Role of the Board

Is Healthcare a Charity, Social Service, or Business?

Board members of independent hospital companies are in the cross-hairs. They govern during a time of intense industry and societal change. Situated at the center of a national struggle, they contend with front-page news, and tweets, daily. Directors are challenged not only by these major economic and political issues but also by the tremendous volume of day-to-day operational detail involved in running a complex enterprise.

Peter Drucker famously argued that hospitals were the most complicated form of economic organization.¹ Certainly, managing the large number of stakeholders—federal, state, and local governments, insurance companies, physicians, nurses, employees, unions, patients, local news outlets, and more—is a herculean task.

Fifty years ago, well-intended community members volunteered for hospital board responsibilities, agreed to meet quarterly, raised philanthropy, and served as a link to the community. The demands were relatively modest. Local awareness and prestige were high. It was more Rotary Club than highstakes corporate boardroom drama. These were the golden years of the middle class— manufacturing output, civic involvement, patriotism, Elks Clubs, bowling leagues, corporate loyalty, pension plans, JFK Democrats, NASA. Bureaucracy that worked. All of that changed in the past decade.

September 15th, 2017|Role of the Board|

Partnership Road Map: Navigating Health System Integration


The decision to align with another health care organization is among the most important, if not the most important, undertakings for a hospital board. Selecting the right partner, strategy, timing and structure all play important roles in determining the ultimate success of an organization and a partnership.

In forming a partnership, choices are made (even in initial conversations) that help determine how an organization will meet the health care needs of its communities for years to come. These choices may also influence whether the organization will be successful in meeting its objectives. Complexities inherent in these choices can make the process overwhelming, akin to approaching a five-way intersection without a map. Following are a few rules of the road that can provide safe passage and aid leadership in finding the route that leads to the desired destination.

Identify your destination. Organizations often make their first mistake while they are still in the driveway.  They do this by identifying a given structure – independence, loose affiliation, full integration into a health system of a specific size, or others – as their destination.

Instead of single-mindedly driving toward a specific

September 12th, 2016|Role of the Board|

Assessing Independence

Assessing Independence CoverSeveral recent surveys indicate that nearly 80 percent of non-profit hospital boards are assessing their independence. This means they are determining whether to affiliate, combine, or remain independent. Only 15 percent of boards were considering this a few years ago. This is the Affordable Care Act’s (ACA) greatest impact on non-profit hospital boardrooms today, and much more so than the “flood” of mergers widely described in periodicals.

In September 2014, a New York Times article described the FTC’s wariness of mergers amongst hospitals.¹ In this, an economist suggested that the ACA has “unleashed a merger frenzy” and that she saw antitrust enforcement as a tool to slow the “march toward conglomeration.” Perhaps these assertions were intended to be forecasts. In any event, they are very common misstatements. In fact, mergers are being completed at a tepid rate of 70 to 80 small transactions per year, far below the annual rate of nearly 150 in the early and mid-1990s. The hospital industry remains the most fragmented major industry in the U.S.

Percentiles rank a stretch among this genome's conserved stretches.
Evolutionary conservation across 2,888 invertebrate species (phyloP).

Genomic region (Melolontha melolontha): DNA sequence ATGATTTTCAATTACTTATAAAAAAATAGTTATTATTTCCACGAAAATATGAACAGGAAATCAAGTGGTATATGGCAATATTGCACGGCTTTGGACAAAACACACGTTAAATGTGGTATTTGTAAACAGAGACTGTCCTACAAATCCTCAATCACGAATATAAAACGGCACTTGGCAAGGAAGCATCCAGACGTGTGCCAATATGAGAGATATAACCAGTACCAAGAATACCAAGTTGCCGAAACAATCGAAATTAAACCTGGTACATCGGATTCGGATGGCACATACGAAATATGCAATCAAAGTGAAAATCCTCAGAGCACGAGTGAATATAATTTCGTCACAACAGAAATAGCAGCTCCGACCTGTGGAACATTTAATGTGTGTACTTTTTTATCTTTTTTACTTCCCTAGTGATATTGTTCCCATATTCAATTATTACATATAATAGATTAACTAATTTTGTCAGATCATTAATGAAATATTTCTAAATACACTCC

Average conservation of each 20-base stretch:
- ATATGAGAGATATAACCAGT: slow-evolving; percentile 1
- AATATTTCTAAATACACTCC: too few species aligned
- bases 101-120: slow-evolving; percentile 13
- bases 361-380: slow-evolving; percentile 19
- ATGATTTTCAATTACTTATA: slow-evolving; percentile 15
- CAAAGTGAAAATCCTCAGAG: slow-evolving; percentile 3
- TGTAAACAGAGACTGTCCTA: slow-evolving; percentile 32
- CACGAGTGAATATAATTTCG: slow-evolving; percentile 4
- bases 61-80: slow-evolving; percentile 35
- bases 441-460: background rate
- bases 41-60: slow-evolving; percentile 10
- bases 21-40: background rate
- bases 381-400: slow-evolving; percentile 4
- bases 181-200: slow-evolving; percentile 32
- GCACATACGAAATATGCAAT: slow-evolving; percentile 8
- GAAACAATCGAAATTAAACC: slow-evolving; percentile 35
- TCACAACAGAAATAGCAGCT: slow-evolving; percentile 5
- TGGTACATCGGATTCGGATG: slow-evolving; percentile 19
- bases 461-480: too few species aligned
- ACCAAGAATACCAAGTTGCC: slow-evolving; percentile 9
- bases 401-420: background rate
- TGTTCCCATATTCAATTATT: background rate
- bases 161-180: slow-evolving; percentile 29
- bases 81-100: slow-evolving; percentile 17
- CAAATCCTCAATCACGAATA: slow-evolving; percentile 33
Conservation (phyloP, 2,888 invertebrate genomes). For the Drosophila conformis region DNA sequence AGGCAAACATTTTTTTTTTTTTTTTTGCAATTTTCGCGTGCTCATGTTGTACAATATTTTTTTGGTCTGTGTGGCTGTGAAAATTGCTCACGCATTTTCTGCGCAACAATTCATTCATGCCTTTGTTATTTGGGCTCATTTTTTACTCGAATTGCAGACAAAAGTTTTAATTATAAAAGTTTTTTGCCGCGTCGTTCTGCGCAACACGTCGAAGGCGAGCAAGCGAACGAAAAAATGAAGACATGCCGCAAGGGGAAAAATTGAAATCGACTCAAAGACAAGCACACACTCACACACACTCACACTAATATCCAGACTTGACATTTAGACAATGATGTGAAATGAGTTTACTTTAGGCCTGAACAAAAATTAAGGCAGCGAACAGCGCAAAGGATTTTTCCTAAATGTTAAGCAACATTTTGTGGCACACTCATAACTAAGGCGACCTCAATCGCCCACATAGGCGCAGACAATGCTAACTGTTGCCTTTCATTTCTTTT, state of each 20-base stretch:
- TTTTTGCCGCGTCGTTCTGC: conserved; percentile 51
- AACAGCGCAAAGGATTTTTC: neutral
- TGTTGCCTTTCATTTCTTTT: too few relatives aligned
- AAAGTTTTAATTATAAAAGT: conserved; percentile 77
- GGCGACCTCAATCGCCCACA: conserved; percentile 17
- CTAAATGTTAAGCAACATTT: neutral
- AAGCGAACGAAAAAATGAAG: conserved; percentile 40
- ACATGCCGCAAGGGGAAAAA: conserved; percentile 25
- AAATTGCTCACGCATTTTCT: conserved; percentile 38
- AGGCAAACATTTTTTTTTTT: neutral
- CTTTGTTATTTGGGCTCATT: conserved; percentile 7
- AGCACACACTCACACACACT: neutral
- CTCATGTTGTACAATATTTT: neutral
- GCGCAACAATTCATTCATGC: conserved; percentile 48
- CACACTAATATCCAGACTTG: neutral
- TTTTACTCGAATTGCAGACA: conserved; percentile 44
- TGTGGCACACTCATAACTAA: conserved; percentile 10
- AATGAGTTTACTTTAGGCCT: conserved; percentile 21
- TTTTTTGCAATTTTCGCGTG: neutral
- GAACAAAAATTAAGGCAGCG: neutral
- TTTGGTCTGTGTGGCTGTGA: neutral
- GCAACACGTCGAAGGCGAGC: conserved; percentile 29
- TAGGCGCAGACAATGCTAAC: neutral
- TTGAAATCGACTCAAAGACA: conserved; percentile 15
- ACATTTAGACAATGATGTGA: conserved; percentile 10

This article focuses on the disconnection between the much-discussed and presumed impact of the ACA, or the “merger

January 15th, 2015|Role of the Board|

The Role of the Nonprofit Hospital Board in Consolidation Transactions

The Role of the Nonprofit Hospital Board in Consolidation TransactionsAs the hospital consolidation market continues to grow, most consolidation transactions involve nonprofit health systems.  Nonprofit boards of directors should prepare well in advance to evaluate consolidation opportunities in a timely and informed manner, consistent with their fiduciary duty.

The hospital consolidation market continues to gain steam.  The year 2013 saw a total of 87 consolidation transactions, following 105 in 2012.  This volume represents a significant increase over 58, the median number of transactions completed each year between 2001 and 2011.  Consolidation transactions offer the possibility of achieving economies of scale, better access to capital, geographic expansion, and improved quality and clinician expertise.  The vast majority of consolidation transactions involve a nonprofit health system.  In such cases, ultimately it is the nonprofit board’s decision whether, and under what terms and conditions, a hospital pursues a consolidation transaction.

It is critical for a nonprofit board of directors to prepare in advance to evaluate a consolidation opportunity in a timely and informed manner, consistent with its fiduciary duty.  Doing so requires the board to, at a minimum, undertake the following preparation:

  • Be informed about the fiduciary
March 19th, 2014|Role of the Board|

Community Considerations for Hospital Transactions

When evaluating change-of-control transactions, hospital boards need to be cognizant not only of their fiduciary duties to the corporation, but also of how their decisions will impact the broader community. Selling a hospital, especially to an out-of-town buyer, is a politically charged issue that frequently brings emotional responses from the community. If not handled correctly, public concerns can gain momentum and derail transactions that boards have specifically structured to meet the long-term healthcare needs of their communities. There have been repeated public relations disasters in which communities rightly or wrongly concluded that their hospital was sold out from under them without adequate disclosure or community input. To ensure a successful outcome, it’s important to design a transaction process that anticipates community concerns and addresses them proactively and transparently.

This article suggests a number of strategies to ensure that community concerns are appropriately addressed in the design and implementation of a process, before they put transactions at risk. Within the context of the board’s fiduciary duties, we will review the role of community leaders (including the often conflicting objectives of boards, management, staff, local government, physicians, and business leaders), securing investments in the

September 1st, 2011|Role of the Board|